Boots On The Ground Conservation

Our mission is to restore and manage native grasslands.

The 2017 Winter Conference

Come to beautiful Galena, Illinois, for this annual celebration of prairies and savannas. Landowners, volunteers, educators, students, scientists and professionals will share information and ideas, so that everyone in attendance will come away enthused, inspired, and better equipped to keep the future bright for habitat conservation and preservation. The conference highlights include:

♦ A variety of sessions for participants to learn the basics or expand your knowledge in specific areas covering land management, grassland restoration, and prairie fauna.
♦ The chance to share your ideas and concerns about the challenges facing land managers now
and in the future.
♦ Panel discussions focused on moving forward through partnerships, non-traditional liaisons, and volunteer recruitment.
♦  Jeff Walk of The Nature Conservancy will discuss how climate change has and will affect habitat preservation.

♦ Bob Palmer of Effigy Mounds National Monument will look back at some of America’s most important conservationists and how we can learn from them to positively affect our future.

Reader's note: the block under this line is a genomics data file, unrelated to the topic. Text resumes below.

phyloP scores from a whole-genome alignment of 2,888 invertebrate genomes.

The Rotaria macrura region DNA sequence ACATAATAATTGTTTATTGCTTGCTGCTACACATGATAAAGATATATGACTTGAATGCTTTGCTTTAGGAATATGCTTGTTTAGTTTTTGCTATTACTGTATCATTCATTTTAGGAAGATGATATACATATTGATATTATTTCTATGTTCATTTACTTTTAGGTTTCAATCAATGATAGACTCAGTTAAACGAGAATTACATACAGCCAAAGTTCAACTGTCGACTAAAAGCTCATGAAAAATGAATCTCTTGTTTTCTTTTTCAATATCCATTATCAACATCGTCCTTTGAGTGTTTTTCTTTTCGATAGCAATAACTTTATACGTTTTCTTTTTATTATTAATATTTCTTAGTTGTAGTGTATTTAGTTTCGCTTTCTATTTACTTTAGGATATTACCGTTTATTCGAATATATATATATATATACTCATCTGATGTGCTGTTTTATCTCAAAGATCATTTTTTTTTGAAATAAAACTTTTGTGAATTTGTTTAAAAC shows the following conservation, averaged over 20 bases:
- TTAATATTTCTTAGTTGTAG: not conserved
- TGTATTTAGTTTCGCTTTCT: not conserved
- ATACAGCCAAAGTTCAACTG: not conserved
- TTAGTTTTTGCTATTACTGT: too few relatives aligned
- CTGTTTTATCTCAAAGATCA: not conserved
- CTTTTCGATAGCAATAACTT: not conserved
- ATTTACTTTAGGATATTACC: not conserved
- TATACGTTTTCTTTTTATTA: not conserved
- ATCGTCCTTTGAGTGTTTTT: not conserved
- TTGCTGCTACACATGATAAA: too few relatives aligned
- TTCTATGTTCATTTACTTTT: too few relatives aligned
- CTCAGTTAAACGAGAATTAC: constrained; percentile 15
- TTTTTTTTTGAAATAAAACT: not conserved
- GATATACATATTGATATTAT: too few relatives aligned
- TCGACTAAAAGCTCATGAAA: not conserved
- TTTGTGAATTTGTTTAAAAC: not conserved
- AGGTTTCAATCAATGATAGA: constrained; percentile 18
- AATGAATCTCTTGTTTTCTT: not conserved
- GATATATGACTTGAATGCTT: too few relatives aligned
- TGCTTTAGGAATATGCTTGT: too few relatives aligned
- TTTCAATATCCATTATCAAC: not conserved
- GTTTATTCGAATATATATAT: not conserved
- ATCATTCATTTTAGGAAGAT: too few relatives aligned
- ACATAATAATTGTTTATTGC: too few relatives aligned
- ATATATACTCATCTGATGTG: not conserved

♦ Come meet new people with similar passions and renew connections with colleagues.
♦ Enjoy social time which will include a concert by talented local musicians — and if you are musically inclined, bring your instrument and jam with them!
♦ Come for aSunday field trip, hosted by the Jo Daviess Conservation Foundation, to see bald eagles, a rare prairie, and other unique features of Northwest Illinois.

You can find all the conference details here, register for the conference by mail here or register online here. The registration deadline is February 22, 2017.

Weed Suppressive Bacteria (WSB)

Cheatgrass on the land of Dixie Dringham. She volunteered for D7 (the biocontrol) testing on some plots of her land. Photo © Hannah Letinich

Ann Kennedy has been researching microbes for more than 30 years and one day, when she saw a stunted wheat plant in a field, she decided to find out what was going on in the soil nearby. She and her colleagues isolated 25,000 microscopic organisms native to the soil of Washington State and tested their effects on crops and non-native plants, eventually isolating a promising bacterium known as D7 for further testing as a biocontrol.

D7 and some other promising microbial candidates that Kennedy is working with inhibited not only cheatgrass growth, but also the growth of another invasive, medusahead — without having a negative impact on native plants, wildlife, or crops.

“There is a genetic potential in the soil that we have not even begun to explore,” Kennedy explains. “What this research shows is that we can actually go into the soil and find those organisms or isolates that have the traits we want and use that trait selectively.”

Today cheatgrass, tomorrow garlic mustard?